Justice Long Retires

Today, February 29, 2012, was Justice Long’s last day on the Supreme Court.  She turns 70 years of age tomorrow and, thus, she has reached mandatory retirement age.

Justice Long’s career has been a singularly diverse one.  Prior to her years as a Supreme Court Justice, which began in 1999, she served on the Appellate Division for fifteen years, including service as a Presiding Judge of her Part.  Before that, Justice Long sat in the Civil, Criminal and Chancery Divisions (the first woman to serve in the Chancery Division) in multiple different vicinages.  Governor Byrne appointed her to the bench in 1978, so she has served on the judiciary for 34 years.  Justice Long is New Jersey’s longest-serving jurist, having authored over 3,000 opinions.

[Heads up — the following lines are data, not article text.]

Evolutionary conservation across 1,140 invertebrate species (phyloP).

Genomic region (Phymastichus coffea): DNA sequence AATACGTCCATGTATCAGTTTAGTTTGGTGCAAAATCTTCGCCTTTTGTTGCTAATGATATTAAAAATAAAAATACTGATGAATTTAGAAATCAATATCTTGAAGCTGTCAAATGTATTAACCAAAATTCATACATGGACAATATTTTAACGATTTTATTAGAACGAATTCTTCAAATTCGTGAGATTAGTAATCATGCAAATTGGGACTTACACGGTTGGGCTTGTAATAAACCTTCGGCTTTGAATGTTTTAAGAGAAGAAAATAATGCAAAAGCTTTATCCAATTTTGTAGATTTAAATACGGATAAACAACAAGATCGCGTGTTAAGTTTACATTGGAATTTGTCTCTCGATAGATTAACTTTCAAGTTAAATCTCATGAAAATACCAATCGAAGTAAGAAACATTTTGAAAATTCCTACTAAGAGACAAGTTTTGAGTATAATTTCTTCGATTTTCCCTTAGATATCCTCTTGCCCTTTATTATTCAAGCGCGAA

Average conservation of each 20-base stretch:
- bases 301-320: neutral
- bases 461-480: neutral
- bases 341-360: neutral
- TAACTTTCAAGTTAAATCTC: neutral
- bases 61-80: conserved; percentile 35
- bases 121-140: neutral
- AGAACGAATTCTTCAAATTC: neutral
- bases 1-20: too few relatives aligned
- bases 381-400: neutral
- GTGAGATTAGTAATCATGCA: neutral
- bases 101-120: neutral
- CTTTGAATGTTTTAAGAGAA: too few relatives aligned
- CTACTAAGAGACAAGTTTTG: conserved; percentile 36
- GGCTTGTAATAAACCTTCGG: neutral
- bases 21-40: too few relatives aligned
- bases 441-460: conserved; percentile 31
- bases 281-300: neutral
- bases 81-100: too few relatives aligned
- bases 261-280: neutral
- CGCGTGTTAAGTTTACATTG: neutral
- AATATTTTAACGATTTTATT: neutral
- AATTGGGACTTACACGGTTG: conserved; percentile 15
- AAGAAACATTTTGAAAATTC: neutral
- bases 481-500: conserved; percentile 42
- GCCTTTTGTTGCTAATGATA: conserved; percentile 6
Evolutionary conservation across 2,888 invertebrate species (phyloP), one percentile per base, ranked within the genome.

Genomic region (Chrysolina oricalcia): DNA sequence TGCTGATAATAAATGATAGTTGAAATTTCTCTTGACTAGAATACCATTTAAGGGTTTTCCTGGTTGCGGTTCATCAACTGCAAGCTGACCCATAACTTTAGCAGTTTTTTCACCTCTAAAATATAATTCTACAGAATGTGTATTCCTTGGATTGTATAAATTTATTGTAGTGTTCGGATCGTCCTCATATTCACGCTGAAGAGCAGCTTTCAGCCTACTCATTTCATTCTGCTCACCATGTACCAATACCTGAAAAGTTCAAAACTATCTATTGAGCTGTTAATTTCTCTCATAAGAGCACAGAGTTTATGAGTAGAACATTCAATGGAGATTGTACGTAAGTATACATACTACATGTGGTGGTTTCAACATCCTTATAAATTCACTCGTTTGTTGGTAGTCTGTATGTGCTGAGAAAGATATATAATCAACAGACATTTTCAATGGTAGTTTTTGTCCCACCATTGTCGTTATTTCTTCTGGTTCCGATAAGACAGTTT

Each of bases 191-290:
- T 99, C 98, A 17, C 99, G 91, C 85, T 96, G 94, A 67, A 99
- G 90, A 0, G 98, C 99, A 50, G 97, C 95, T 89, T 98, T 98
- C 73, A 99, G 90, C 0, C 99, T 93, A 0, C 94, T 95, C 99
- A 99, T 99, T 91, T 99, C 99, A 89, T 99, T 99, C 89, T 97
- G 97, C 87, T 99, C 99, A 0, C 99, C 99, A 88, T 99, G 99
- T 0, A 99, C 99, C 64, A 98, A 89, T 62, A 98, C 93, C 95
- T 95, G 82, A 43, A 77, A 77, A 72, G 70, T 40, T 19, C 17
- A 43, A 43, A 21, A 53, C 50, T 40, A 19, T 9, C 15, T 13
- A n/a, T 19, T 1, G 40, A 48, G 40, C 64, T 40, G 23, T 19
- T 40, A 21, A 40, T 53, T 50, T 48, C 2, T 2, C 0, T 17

But even before her judicial service began, Justice Long had built a resume that would be the envy of most attorneys.  She was an associate at Pitney Hardin & Kipp, a Deputy Attorney General, Director of the New Jersey Division of Consumer Affairs, and Commissioner of the Department of Banking, as it was then known.  A graduate of Dunbarton College of Holy Cross and Rutgers-Newark School of Law, Justice Long is truly one of the giants of the New Jersey judiciary.

I had the pleasure of sitting on the NJSBA Appellate Practice Committee with Justice Long, and appearing before her on more than one occasion.  In both contexts, Justice Long was always prepared, wise, fair, unfailingly polite to attorneys and her fellow jurists, and willing to inject a little humor.  But as she warned attorneys at a seminar on Supreme Court practice, attorneys should not venture any jokes when arguing before the Court.  As she said, “only the Justices are funny.”

We will all miss Justice Long.

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